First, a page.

Yes, it's always a balancing act. A new option might be just 5 lines of code, but it's at least one new conditional element, adding to all the permutations that need to be covered by testing, which need to be documented, which need to be checked when the entire area gets rewritten at a later date. Actually writing code is often quite a small part of a developer's job, and the more experienced the developer, the smaller that proportion.

And yes, sometimes options are worth the effort - your example of "tap to click' is a perfect illustration, since some people love it, some people hate it, and some people want to turn it on and off regularly depending on what they're doing, so in that case, you can't pick a single option that pleases a majority, much less everyone.

But you have to draw a line somewhere... you can't accept every option that's proposed; at some point, figuring out how to configure all the options becomes the most complicated part of the system. I've seen more than a few apps where the Preferences window requires a search function to use, and in general, that's a bad sign.

Unknown said...

I'm not big on configuration settings, many times configuration is just workarounds instead of fixing the root cause.
However, when you write "Clickpad software buttons are always on the bottom edge and their size is hardcoded" it feels a little narrow. I have a Lenovo T431s, which requires soft buttons. However, since they have a trackpoint they also assume the buttons to be on top. They even have markings for the buttons at the top of the trackpad.
And I don't want to have this configurable, but for a computer like the Lenovo T431s libinput really needs to be able to have the soft buttons on top (preferably without any configuration).

Peter Hutterer said...

The T431 should have top software buttons enabled. See
If those buttons don't work, please file a bug so we can fix it.

This is the best example for internal hardware-specific handling that previously was exposed through config options in synaptics but now just works out of the box.

Robert K said...

I just want to make sure I understand it correctly, you said:

"Other features such as changing a two-finger tap to some other button event is not supported at all in libinput."

And can I infer from this, that libinput won't support button remapping? I presume a two-finger tap is no different from any other button event? I don't think I can get my button-map accepted upstream, because it is more of a preference than a hardware quirk, so I guess I should run a patched whatever to remap buttons?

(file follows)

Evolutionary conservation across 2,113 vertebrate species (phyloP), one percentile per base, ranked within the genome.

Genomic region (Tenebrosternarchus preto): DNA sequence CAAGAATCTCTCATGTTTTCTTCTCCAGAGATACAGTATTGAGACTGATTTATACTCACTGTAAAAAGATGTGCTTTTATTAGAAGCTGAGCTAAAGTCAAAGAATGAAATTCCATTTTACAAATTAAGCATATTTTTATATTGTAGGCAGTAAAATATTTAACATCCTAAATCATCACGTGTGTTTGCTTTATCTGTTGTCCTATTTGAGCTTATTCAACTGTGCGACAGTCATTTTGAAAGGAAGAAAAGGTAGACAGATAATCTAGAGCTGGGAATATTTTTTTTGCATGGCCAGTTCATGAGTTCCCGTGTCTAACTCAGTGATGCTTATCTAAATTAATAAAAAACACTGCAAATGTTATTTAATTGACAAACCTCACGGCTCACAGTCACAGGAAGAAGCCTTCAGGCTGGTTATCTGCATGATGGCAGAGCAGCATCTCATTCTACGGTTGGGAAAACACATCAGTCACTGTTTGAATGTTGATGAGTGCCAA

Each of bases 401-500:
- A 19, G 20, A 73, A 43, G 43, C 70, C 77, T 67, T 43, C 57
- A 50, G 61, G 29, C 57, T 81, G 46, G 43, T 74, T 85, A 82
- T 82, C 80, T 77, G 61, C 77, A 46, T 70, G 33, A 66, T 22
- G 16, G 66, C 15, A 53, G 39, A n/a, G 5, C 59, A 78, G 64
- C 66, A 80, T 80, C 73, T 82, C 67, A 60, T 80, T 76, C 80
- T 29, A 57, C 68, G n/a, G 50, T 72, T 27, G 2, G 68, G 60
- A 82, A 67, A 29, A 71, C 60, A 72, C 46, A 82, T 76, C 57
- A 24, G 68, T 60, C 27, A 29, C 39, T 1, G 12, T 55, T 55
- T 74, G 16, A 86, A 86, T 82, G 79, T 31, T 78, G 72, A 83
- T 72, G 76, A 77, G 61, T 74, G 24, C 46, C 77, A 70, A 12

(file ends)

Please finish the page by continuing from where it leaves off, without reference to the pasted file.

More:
Unknown said...

Ok, if 431 have top buttons enabled, I'm happy. And I then obviously read the quote "Clickpad software buttons are always on the bottom edge and their size is hardcoded" to strict.
And I'm all for having things like that just work, instead of doing it the synaptic way (which was googling the internet for someone else that had simmilar problems, take their config and modifying it by trial and error... and after 4 hours of googling and modifying different files in /etc/ it behaved as expected... just to break the next time you upgraded the distribution).

Peter Hutterer said...

RĂ³bert: yeah, we don't support button remapping outside of hardware specifics and left-handed setting. True remapping would have to be handled in the caller. You'd have to have a pretty good use-case.

Unknown said...

Great post, Peter. I appreciate also the work to make it clean upstream and the udev hwdb as consolidated point of tweaks. What you're saying probably also applies to Gnome compared to KDE - I loved all the knobs that KDE provided me, w/o thinking of the maintenance complexity there. I've been adjusting to Gnome's minimalist interface, so appreciate the reminder of the hidden values to it.

sjakub said...


Not sure if that' the right place to ask this question,
but it feels relevant enough ;)

I have always used left wheel tilt as a middle button (by switching
those two "buttons" using "ButtonMapping" in xorg configuration file).
I did that because the regular middle button on most mouses is hard to press, and tilting the wheel is much easier and faster for me. And I use it A LOT.

Since qt switched to xinput2, it ignores that mapping.
All the other buttons work fine, but not the wheel events.
According to this:
it is because the wheel is treated differently.
Is there a way to achieve what I am trying to do?